Improving lung cancer treatments

This file photo shows people looking at a display of lungs with cancer caused by smoking at an exhibition to promote World No-Tobacco Day in Bangkok. (AFP Photo)

Lung cancer is the most common form of cancer with approximately 2.09 million new diagnoses every year, and is responsible for the most cancer deaths, according to the World Health Organisation (WHO). Based on data compiled by the International Agency for Research on Cancer (IARC), the disease killed nearly 1.8 million people in 2018, of which 61.4 percent of deaths occurred in the Asia Pacific region. Across ASEAN member states, the Global Cancer Observatory recorded a total of 113,105 new cases of lung cancer in 2018. 

Smokers have a higher risk of getting lung cancer, which accounts for at least 80 percent of all lung cancer cases. However, environmental factors such as air pollution, occupational exposure and passive smoking also contribute to the risk. 

Early detection

The Malaysian Study on Cancer Survival 2018 cites that the five-year survival rate for lung cancer across all stages is just 11 percent. According to Dr Anand Sachithanandan, consultant cardiothoracic surgeon at Subang Jaya Medical Centre in the state of Selangor in Malaysia, lung cancer is the worst performing of all cancers, with the median of survival after diagnosis a mere 6.8 months. 

Unfortunately, lung cancer is asymptomatic, resulting in at least 80 percent of late stage detection. Dr Anand emphasises the need for early detection of lung cancer, “The goal of treatment for early-stage cancer is curative, where we hope to cure the patient.” Screening leads to early detection, meaning earlier treatment with greater options and increased chances of survival. 


The new era of biomedical discovery is changing the way many cancers are treated. There are currently three mainstream treatments for cancer; surgical removal, radiation therapy and chemotherapy. But advanced clinical trials and studies have shown that checkpoint blockade and adoptive immunotherapy are two examples of the newest treatments. 

Lung Cancer in ASEAN
Source: International Agency for Research on Cancer (IARC), Global Cancer Observatory 2018

Immunotherapy harnesses the patient’s own immune system to fight harmful intruders like cancer cells. Merck Sharp & Dohme (MSD) is leading the research of immunotherapy with over 1,000 trials, including more than 600 trials that combine the drug pembrolizumab with other cancer treatments. These trials cover over 30 tumour types including lung cancer. MSD claims pembrolizumab is a first line therapy for a subset of metastatic non-small cell lung cancers where patients can have access to the drug even before receiving chemotherapy.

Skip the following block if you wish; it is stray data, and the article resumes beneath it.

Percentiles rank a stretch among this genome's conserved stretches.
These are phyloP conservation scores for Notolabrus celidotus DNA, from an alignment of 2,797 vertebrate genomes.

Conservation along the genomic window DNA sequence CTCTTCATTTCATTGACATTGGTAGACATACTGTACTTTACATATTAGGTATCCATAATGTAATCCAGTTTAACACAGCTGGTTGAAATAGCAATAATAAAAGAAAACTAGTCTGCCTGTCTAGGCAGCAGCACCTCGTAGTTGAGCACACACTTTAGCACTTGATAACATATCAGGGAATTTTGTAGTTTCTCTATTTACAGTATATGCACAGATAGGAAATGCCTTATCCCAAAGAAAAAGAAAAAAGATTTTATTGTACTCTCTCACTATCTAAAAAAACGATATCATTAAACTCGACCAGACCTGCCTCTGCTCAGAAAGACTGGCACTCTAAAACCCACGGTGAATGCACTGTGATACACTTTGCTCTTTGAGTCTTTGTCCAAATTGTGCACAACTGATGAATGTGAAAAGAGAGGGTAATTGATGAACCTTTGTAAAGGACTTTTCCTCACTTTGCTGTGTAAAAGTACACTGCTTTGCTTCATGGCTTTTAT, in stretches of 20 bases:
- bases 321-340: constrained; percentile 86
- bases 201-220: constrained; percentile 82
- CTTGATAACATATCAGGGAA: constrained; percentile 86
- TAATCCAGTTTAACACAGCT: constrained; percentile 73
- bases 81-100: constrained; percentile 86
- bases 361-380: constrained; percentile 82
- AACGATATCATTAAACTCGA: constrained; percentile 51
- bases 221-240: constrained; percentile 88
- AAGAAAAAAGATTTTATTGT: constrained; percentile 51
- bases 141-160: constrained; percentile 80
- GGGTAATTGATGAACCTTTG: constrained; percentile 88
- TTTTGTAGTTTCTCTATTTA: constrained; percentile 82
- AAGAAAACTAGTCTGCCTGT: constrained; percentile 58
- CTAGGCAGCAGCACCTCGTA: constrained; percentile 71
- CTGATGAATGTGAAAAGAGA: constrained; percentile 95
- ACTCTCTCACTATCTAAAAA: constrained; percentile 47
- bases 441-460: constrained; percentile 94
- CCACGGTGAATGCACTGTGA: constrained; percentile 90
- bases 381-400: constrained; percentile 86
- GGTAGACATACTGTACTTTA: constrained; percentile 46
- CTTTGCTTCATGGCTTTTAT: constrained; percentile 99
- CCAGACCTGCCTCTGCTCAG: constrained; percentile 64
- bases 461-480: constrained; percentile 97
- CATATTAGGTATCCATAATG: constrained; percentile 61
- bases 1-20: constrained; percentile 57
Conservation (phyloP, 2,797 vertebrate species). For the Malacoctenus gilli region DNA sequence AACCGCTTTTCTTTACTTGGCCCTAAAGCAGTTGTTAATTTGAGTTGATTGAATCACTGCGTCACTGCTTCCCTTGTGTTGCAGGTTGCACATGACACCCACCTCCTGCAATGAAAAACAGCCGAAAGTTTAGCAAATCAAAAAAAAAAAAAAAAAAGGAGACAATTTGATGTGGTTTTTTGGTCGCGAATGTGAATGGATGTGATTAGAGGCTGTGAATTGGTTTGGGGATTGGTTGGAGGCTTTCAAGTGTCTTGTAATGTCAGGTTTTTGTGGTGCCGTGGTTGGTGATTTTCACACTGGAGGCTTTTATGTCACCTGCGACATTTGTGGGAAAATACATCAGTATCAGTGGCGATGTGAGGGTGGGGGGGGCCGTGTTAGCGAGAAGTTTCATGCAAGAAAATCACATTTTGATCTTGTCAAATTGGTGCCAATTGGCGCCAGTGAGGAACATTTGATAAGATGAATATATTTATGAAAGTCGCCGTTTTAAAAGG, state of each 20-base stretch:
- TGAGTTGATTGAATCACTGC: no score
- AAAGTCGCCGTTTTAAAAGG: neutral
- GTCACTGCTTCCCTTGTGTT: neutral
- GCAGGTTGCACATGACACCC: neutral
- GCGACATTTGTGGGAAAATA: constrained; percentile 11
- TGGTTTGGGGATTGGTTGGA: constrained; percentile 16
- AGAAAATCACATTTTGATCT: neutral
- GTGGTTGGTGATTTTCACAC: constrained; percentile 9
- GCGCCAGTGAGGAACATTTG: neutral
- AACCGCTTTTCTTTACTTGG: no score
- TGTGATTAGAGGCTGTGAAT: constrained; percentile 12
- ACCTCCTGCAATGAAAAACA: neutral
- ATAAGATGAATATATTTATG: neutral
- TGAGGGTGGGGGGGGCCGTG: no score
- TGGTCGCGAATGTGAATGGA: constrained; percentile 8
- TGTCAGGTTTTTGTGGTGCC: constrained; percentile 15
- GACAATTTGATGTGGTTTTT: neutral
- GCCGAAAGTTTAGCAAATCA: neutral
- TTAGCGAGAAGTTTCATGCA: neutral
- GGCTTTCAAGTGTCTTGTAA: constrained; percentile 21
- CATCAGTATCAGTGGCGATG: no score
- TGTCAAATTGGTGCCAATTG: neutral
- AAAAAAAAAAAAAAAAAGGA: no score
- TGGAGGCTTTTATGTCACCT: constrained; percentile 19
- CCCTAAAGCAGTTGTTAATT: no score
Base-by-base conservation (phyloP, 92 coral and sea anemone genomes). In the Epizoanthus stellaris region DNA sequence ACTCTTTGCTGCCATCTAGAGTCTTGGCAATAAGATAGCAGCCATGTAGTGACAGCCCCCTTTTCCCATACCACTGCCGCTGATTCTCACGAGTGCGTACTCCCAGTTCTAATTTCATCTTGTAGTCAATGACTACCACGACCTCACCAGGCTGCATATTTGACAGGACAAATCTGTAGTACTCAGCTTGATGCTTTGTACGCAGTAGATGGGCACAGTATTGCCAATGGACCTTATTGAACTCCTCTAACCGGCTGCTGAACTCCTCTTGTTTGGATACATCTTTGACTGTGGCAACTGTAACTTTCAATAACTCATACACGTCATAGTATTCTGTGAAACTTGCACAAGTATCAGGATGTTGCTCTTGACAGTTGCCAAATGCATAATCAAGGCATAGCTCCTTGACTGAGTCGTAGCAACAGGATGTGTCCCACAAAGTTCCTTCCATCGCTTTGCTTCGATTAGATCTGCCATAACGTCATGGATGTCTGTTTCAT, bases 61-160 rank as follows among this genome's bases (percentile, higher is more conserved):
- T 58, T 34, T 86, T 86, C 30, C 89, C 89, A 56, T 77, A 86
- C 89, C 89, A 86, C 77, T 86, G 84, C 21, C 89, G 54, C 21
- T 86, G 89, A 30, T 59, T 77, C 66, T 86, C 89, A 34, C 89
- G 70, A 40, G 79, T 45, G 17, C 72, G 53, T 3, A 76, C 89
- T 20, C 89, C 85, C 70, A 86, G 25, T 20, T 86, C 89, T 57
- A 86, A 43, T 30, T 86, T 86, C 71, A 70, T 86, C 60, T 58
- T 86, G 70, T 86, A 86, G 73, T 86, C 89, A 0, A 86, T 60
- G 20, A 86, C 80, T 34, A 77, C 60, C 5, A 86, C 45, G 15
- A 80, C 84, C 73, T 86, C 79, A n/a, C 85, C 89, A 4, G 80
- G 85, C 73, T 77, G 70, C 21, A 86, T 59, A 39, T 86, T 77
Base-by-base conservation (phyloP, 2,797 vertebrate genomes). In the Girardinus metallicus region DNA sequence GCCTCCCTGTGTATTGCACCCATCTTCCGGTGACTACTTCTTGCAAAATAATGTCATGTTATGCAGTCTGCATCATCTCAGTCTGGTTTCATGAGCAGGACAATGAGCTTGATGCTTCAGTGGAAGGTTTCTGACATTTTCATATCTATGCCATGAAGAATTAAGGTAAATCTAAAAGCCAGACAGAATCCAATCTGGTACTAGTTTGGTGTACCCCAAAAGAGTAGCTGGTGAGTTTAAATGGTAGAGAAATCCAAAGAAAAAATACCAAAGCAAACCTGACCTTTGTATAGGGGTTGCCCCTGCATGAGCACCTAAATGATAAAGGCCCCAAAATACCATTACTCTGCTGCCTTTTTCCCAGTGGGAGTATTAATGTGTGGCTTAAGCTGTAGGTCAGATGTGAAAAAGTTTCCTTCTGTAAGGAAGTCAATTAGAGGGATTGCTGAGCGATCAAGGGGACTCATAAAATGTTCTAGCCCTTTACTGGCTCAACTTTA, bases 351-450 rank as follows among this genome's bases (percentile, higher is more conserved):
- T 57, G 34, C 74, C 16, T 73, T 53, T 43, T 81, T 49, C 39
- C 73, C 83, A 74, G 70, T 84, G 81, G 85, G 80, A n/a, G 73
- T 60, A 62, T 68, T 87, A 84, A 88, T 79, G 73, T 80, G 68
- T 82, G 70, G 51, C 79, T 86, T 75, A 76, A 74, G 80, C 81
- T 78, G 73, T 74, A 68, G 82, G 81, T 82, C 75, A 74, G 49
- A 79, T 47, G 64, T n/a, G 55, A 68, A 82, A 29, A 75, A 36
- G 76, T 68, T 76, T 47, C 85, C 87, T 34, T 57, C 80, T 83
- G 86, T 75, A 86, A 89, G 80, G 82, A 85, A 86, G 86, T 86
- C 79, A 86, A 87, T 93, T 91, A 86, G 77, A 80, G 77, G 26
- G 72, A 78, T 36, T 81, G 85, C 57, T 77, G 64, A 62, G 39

Dr Kong Hwai Loong, a medical oncologist at Icon SOC Singapore at the Paragon Medical Centre said that “immunotherapy, especially pembrolizumab, has significantly and positively changed the lung cancer treatment landscape.”

In 2018, Singapore’s Health Sciences Authority approved pembrolizumab in combination with chemotherapy, as a first-line treatment for patients. According to Dr Kong, two other immunotherapy drugs, nivolumab (Opdivo) and atezolizumab (Tencentriq), are also available in Singapore for lung cancer treatment.

Pembrolizumab was also approved in Malaysia where the majority of suitable patients receive immunotherapy as their first line of treatment. 

At the War on Cancer Asia Summit held in Singapore last year, MSD’s President for Asia Pacific, Dorthe Mikkelsen pointed out the importance of collaboration between all parties involved in healthcare, including governments, physicians, patients and other stakeholders “to expand patients’ access to various innovative treatments available, such as immunotherapy which benefits patients and the community as a whole.”

An investment

Cancer can also burden the healthcare system due to an ageing population and the adoption of cancer-associated lifestyle behaviours. ASEAN healthcare spending is forecasted to reach US$740 billion in 2025 and this rise would hurt the economy and healthcare standards of the region. 

The cost of treatment is still a key issue around immunotherapies and the long-term cost is a major consideration for many patients. In Singapore, the cost of immunotherapy treatment ranges from SG$7,000 (US$5,200) to SG$15,000 (US$11,000) every three weeks, depending on the dosage, commented Dr Wong Seng Weng, medical director and consultant medical oncologist at The Cancer Centre in Singapore. 

Since treatment is an investment, a more effective intervention will likely benefit patients and bring value to the health system. MSD turned to biomarker testing to help “predict which patients will respond to treatment, thereby managing the healthcare budget efficiently.” 

With immunotherapy treatments, the overall survival rate for lung cancer patients can improve. This, in turn, benefits the healthcare system and the broader society. But physicians and healthcare providers need to help patients understand the potential benefits, harms, side effects and costs of drugs not subsidised by the government to allow patients to make an informed decision about treatment options. 

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